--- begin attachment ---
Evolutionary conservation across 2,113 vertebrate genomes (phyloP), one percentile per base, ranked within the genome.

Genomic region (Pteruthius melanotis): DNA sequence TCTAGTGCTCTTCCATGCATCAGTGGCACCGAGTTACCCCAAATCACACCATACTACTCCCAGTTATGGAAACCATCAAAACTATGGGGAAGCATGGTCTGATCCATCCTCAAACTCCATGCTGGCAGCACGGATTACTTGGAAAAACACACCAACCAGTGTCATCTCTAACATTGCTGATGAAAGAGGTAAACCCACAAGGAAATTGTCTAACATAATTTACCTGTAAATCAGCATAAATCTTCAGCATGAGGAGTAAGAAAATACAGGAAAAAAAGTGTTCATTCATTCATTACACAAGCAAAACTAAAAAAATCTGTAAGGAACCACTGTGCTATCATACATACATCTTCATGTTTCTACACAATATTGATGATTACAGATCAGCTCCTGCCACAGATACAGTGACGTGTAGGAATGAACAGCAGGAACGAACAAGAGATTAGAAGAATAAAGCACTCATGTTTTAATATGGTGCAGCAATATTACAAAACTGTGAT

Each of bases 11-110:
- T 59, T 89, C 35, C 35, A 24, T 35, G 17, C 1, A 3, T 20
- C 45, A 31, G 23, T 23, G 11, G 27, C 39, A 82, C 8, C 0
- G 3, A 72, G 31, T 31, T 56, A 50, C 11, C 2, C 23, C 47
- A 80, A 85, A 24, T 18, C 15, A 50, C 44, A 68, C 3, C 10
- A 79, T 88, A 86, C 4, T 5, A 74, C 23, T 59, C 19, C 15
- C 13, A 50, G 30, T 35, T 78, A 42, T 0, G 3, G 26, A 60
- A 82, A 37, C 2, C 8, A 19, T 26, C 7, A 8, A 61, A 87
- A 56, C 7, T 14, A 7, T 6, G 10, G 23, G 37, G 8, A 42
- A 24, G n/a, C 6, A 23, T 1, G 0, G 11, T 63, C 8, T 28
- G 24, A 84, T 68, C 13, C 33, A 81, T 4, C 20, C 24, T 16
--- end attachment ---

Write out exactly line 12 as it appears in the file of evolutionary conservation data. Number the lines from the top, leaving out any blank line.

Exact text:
- A 24, G n/a, C 6, A 23, T 1, G 0, G 11, T 63, C 8, T 28